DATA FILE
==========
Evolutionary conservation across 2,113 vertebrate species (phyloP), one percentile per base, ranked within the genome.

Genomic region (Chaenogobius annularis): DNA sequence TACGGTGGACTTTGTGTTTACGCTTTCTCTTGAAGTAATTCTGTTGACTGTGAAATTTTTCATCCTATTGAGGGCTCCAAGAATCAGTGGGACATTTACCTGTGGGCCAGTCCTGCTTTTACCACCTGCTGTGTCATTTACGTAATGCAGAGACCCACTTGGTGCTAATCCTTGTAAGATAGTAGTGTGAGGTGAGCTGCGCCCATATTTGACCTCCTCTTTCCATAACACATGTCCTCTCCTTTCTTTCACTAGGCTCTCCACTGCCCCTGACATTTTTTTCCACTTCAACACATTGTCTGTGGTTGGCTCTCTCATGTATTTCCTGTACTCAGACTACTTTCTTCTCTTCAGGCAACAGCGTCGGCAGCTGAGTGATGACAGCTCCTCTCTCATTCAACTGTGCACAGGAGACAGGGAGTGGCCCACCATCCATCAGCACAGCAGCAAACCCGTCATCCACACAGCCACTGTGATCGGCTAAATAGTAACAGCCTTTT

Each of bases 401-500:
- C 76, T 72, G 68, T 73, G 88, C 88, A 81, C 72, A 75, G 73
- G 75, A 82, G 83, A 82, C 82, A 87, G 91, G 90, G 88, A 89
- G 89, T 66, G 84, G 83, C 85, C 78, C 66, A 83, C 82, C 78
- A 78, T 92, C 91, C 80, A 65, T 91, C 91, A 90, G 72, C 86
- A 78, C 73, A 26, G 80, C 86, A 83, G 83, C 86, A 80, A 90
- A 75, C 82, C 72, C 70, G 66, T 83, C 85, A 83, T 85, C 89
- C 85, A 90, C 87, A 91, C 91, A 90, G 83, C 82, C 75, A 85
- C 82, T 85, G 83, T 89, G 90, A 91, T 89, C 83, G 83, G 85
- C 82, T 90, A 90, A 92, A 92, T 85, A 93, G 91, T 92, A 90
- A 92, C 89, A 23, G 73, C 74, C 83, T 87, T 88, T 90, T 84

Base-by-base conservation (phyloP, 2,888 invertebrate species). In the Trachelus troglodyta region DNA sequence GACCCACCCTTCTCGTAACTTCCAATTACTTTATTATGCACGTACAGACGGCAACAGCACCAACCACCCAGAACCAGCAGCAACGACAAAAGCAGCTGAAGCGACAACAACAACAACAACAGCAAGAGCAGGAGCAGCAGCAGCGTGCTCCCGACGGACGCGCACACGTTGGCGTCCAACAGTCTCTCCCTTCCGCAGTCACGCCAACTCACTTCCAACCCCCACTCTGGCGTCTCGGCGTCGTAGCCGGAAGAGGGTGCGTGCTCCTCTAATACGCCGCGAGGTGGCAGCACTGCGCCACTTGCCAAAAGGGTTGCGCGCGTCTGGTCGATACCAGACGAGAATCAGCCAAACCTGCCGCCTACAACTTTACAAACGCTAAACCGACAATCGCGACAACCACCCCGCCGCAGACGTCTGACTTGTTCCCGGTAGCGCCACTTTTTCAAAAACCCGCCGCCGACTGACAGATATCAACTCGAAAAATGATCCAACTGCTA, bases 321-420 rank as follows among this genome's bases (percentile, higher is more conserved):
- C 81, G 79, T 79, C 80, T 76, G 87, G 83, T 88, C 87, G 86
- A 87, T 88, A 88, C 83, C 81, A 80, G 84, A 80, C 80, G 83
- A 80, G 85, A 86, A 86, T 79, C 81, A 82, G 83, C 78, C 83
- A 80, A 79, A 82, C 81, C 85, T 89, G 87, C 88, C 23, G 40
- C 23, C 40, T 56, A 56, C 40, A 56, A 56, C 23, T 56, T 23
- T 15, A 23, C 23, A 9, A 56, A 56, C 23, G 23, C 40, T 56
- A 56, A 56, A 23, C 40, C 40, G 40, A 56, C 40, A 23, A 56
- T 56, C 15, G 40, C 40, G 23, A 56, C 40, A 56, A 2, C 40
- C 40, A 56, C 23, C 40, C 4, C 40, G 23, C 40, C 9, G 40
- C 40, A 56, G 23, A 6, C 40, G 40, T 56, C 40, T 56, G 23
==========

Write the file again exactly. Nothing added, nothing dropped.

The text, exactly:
Evolutionary conservation across 2,113 vertebrate species (phyloP), one percentile per base, ranked within the genome.

Genomic region (Chaenogobius annularis): DNA sequence TACGGTGGACTTTGTGTTTACGCTTTCTCTTGAAGTAATTCTGTTGACTGTGAAATTTTTCATCCTATTGAGGGCTCCAAGAATCAGTGGGACATTTACCTGTGGGCCAGTCCTGCTTTTACCACCTGCTGTGTCATTTACGTAATGCAGAGACCCACTTGGTGCTAATCCTTGTAAGATAGTAGTGTGAGGTGAGCTGCGCCCATATTTGACCTCCTCTTTCCATAACACATGTCCTCTCCTTTCTTTCACTAGGCTCTCCACTGCCCCTGACATTTTTTTCCACTTCAACACATTGTCTGTGGTTGGCTCTCTCATGTATTTCCTGTACTCAGACTACTTTCTTCTCTTCAGGCAACAGCGTCGGCAGCTGAGTGATGACAGCTCCTCTCTCATTCAACTGTGCACAGGAGACAGGGAGTGGCCCACCATCCATCAGCACAGCAGCAAACCCGTCATCCACACAGCCACTGTGATCGGCTAAATAGTAACAGCCTTTT

Each of bases 401-500:
- C 76, T 72, G 68, T 73, G 88, C 88, A 81, C 72, A 75, G 73
- G 75, A 82, G 83, A 82, C 82, A 87, G 91, G 90, G 88, A 89
- G 89, T 66, G 84, G 83, C 85, C 78, C 66, A 83, C 82, C 78
- A 78, T 92, C 91, C 80, A 65, T 91, C 91, A 90, G 72, C 86
- A 78, C 73, A 26, G 80, C 86, A 83, G 83, C 86, A 80, A 90
- A 75, C 82, C 72, C 70, G 66, T 83, C 85, A 83, T 85, C 89
- C 85, A 90, C 87, A 91, C 91, A 90, G 83, C 82, C 75, A 85
- C 82, T 85, G 83, T 89, G 90, A 91, T 89, C 83, G 83, G 85
- C 82, T 90, A 90, A 92, A 92, T 85, A 93, G 91, T 92, A 90
- A 92, C 89, A 23, G 73, C 74, C 83, T 87, T 88, T 90, T 84

Base-by-base conservation (phyloP, 2,888 invertebrate species). In the Trachelus troglodyta region DNA sequence GACCCACCCTTCTCGTAACTTCCAATTACTTTATTATGCACGTACAGACGGCAACAGCACCAACCACCCAGAACCAGCAGCAACGACAAAAGCAGCTGAAGCGACAACAACAACAACAACAGCAAGAGCAGGAGCAGCAGCAGCGTGCTCCCGACGGACGCGCACACGTTGGCGTCCAACAGTCTCTCCCTTCCGCAGTCACGCCAACTCACTTCCAACCCCCACTCTGGCGTCTCGGCGTCGTAGCCGGAAGAGGGTGCGTGCTCCTCTAATACGCCGCGAGGTGGCAGCACTGCGCCACTTGCCAAAAGGGTTGCGCGCGTCTGGTCGATACCAGACGAGAATCAGCCAAACCTGCCGCCTACAACTTTACAAACGCTAAACCGACAATCGCGACAACCACCCCGCCGCAGACGTCTGACTTGTTCCCGGTAGCGCCACTTTTTCAAAAACCCGCCGCCGACTGACAGATATCAACTCGAAAAATGATCCAACTGCTA, bases 321-420 rank as follows among this genome's bases (percentile, higher is more conserved):
- C 81, G 79, T 79, C 80, T 76, G 87, G 83, T 88, C 87, G 86
- A 87, T 88, A 88, C 83, C 81, A 80, G 84, A 80, C 80, G 83
- A 80, G 85, A 86, A 86, T 79, C 81, A 82, G 83, C 78, C 83
- A 80, A 79, A 82, C 81, C 85, T 89, G 87, C 88, C 23, G 40
- C 23, C 40, T 56, A 56, C 40, A 56, A 56, C 23, T 56, T 23
- T 15, A 23, C 23, A 9, A 56, A 56, C 23, G 23, C 40, T 56
- A 56, A 56, A 23, C 40, C 40, G 40, A 56, C 40, A 23, A 56
- T 56, C 15, G 40, C 40, G 23, A 56, C 40, A 56, A 2, C 40
- C 40, A 56, C 23, C 40, C 4, C 40, G 23, C 40, C 9, G 40
- C 40, A 56, G 23, A 6, C 40, G 40, T 56, C 40, T 56, G 23